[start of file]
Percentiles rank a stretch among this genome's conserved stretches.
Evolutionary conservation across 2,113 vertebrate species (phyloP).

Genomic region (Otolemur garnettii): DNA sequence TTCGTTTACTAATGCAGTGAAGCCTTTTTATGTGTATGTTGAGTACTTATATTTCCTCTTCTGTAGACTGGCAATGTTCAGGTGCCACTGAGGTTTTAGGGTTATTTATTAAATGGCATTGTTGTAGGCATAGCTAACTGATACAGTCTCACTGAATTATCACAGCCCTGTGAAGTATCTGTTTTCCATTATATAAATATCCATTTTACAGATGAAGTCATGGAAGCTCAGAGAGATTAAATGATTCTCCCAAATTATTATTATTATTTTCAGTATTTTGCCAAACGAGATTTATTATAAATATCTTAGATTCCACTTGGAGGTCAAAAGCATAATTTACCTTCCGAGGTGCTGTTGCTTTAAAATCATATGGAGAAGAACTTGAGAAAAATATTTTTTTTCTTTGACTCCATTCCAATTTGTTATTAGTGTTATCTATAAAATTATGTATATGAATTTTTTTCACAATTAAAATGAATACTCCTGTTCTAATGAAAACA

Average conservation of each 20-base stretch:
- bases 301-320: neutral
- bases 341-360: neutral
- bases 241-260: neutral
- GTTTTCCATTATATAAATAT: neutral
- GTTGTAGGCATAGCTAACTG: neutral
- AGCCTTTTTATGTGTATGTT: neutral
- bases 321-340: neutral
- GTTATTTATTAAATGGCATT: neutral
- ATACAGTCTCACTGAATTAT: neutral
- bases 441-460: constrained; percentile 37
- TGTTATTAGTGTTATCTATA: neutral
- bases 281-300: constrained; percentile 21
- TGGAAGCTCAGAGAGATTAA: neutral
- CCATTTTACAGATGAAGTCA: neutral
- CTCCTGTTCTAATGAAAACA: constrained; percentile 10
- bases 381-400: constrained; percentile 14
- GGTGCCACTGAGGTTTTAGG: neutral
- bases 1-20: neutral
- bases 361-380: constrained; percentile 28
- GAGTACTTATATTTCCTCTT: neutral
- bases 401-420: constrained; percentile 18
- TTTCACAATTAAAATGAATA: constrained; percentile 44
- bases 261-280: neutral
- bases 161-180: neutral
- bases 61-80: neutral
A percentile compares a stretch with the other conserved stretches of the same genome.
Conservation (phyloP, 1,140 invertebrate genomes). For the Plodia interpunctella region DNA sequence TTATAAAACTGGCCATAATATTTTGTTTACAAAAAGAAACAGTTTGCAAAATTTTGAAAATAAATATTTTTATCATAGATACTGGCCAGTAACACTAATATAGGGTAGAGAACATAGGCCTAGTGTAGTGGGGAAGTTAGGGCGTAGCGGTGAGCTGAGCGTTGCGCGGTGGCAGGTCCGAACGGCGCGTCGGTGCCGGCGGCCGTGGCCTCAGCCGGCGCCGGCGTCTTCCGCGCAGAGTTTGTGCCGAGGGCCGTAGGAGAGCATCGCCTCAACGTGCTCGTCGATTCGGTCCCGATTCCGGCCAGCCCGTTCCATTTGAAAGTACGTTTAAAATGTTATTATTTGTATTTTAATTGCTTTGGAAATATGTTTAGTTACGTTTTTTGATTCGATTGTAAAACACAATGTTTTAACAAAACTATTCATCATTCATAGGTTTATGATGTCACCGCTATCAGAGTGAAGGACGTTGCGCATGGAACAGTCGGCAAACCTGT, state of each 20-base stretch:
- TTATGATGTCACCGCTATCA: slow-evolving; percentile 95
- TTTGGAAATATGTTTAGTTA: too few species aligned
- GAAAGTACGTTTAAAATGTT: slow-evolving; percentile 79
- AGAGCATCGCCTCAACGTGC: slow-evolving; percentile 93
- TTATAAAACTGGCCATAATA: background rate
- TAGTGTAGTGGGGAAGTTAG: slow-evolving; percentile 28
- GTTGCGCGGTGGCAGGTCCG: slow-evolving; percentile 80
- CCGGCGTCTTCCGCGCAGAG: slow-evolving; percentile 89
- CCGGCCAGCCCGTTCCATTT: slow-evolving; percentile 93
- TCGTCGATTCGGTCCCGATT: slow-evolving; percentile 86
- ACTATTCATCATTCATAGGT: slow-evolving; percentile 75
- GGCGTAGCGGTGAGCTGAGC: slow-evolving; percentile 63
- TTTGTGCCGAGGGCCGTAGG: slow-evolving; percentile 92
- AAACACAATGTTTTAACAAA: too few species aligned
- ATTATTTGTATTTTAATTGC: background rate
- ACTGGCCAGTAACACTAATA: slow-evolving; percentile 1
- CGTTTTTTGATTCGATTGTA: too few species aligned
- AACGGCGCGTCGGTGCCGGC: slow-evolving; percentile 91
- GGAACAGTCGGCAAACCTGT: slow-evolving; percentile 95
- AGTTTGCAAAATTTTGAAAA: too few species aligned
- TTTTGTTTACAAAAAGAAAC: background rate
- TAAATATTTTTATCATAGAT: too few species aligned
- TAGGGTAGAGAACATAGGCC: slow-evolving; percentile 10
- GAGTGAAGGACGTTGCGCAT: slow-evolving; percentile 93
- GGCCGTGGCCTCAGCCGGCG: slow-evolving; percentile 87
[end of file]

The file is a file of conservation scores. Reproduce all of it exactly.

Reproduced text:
Percentiles rank a stretch among this genome's conserved stretches.
Evolutionary conservation across 2,113 vertebrate species (phyloP).

Genomic region (Otolemur garnettii): DNA sequence TTCGTTTACTAATGCAGTGAAGCCTTTTTATGTGTATGTTGAGTACTTATATTTCCTCTTCTGTAGACTGGCAATGTTCAGGTGCCACTGAGGTTTTAGGGTTATTTATTAAATGGCATTGTTGTAGGCATAGCTAACTGATACAGTCTCACTGAATTATCACAGCCCTGTGAAGTATCTGTTTTCCATTATATAAATATCCATTTTACAGATGAAGTCATGGAAGCTCAGAGAGATTAAATGATTCTCCCAAATTATTATTATTATTTTCAGTATTTTGCCAAACGAGATTTATTATAAATATCTTAGATTCCACTTGGAGGTCAAAAGCATAATTTACCTTCCGAGGTGCTGTTGCTTTAAAATCATATGGAGAAGAACTTGAGAAAAATATTTTTTTTCTTTGACTCCATTCCAATTTGTTATTAGTGTTATCTATAAAATTATGTATATGAATTTTTTTCACAATTAAAATGAATACTCCTGTTCTAATGAAAACA

Average conservation of each 20-base stretch:
- bases 301-320: neutral
- bases 341-360: neutral
- bases 241-260: neutral
- GTTTTCCATTATATAAATAT: neutral
- GTTGTAGGCATAGCTAACTG: neutral
- AGCCTTTTTATGTGTATGTT: neutral
- bases 321-340: neutral
- GTTATTTATTAAATGGCATT: neutral
- ATACAGTCTCACTGAATTAT: neutral
- bases 441-460: constrained; percentile 37
- TGTTATTAGTGTTATCTATA: neutral
- bases 281-300: constrained; percentile 21
- TGGAAGCTCAGAGAGATTAA: neutral
- CCATTTTACAGATGAAGTCA: neutral
- CTCCTGTTCTAATGAAAACA: constrained; percentile 10
- bases 381-400: constrained; percentile 14
- GGTGCCACTGAGGTTTTAGG: neutral
- bases 1-20: neutral
- bases 361-380: constrained; percentile 28
- GAGTACTTATATTTCCTCTT: neutral
- bases 401-420: constrained; percentile 18
- TTTCACAATTAAAATGAATA: constrained; percentile 44
- bases 261-280: neutral
- bases 161-180: neutral
- bases 61-80: neutral
A percentile compares a stretch with the other conserved stretches of the same genome.
Conservation (phyloP, 1,140 invertebrate genomes). For the Plodia interpunctella region DNA sequence TTATAAAACTGGCCATAATATTTTGTTTACAAAAAGAAACAGTTTGCAAAATTTTGAAAATAAATATTTTTATCATAGATACTGGCCAGTAACACTAATATAGGGTAGAGAACATAGGCCTAGTGTAGTGGGGAAGTTAGGGCGTAGCGGTGAGCTGAGCGTTGCGCGGTGGCAGGTCCGAACGGCGCGTCGGTGCCGGCGGCCGTGGCCTCAGCCGGCGCCGGCGTCTTCCGCGCAGAGTTTGTGCCGAGGGCCGTAGGAGAGCATCGCCTCAACGTGCTCGTCGATTCGGTCCCGATTCCGGCCAGCCCGTTCCATTTGAAAGTACGTTTAAAATGTTATTATTTGTATTTTAATTGCTTTGGAAATATGTTTAGTTACGTTTTTTGATTCGATTGTAAAACACAATGTTTTAACAAAACTATTCATCATTCATAGGTTTATGATGTCACCGCTATCAGAGTGAAGGACGTTGCGCATGGAACAGTCGGCAAACCTGT, state of each 20-base stretch:
- TTATGATGTCACCGCTATCA: slow-evolving; percentile 95
- TTTGGAAATATGTTTAGTTA: too few species aligned
- GAAAGTACGTTTAAAATGTT: slow-evolving; percentile 79
- AGAGCATCGCCTCAACGTGC: slow-evolving; percentile 93
- TTATAAAACTGGCCATAATA: background rate
- TAGTGTAGTGGGGAAGTTAG: slow-evolving; percentile 28
- GTTGCGCGGTGGCAGGTCCG: slow-evolving; percentile 80
- CCGGCGTCTTCCGCGCAGAG: slow-evolving; percentile 89
- CCGGCCAGCCCGTTCCATTT: slow-evolving; percentile 93
- TCGTCGATTCGGTCCCGATT: slow-evolving; percentile 86
- ACTATTCATCATTCATAGGT: slow-evolving; percentile 75
- GGCGTAGCGGTGAGCTGAGC: slow-evolving; percentile 63
- TTTGTGCCGAGGGCCGTAGG: slow-evolving; percentile 92
- AAACACAATGTTTTAACAAA: too few species aligned
- ATTATTTGTATTTTAATTGC: background rate
- ACTGGCCAGTAACACTAATA: slow-evolving; percentile 1
- CGTTTTTTGATTCGATTGTA: too few species aligned
- AACGGCGCGTCGGTGCCGGC: slow-evolving; percentile 91
- GGAACAGTCGGCAAACCTGT: slow-evolving; percentile 95
- AGTTTGCAAAATTTTGAAAA: too few species aligned
- TTTTGTTTACAAAAAGAAAC: background rate
- TAAATATTTTTATCATAGAT: too few species aligned
- TAGGGTAGAGAACATAGGCC: slow-evolving; percentile 10
- GAGTGAAGGACGTTGCGCAT: slow-evolving; percentile 93
- GGCCGTGGCCTCAGCCGGCG: slow-evolving; percentile 87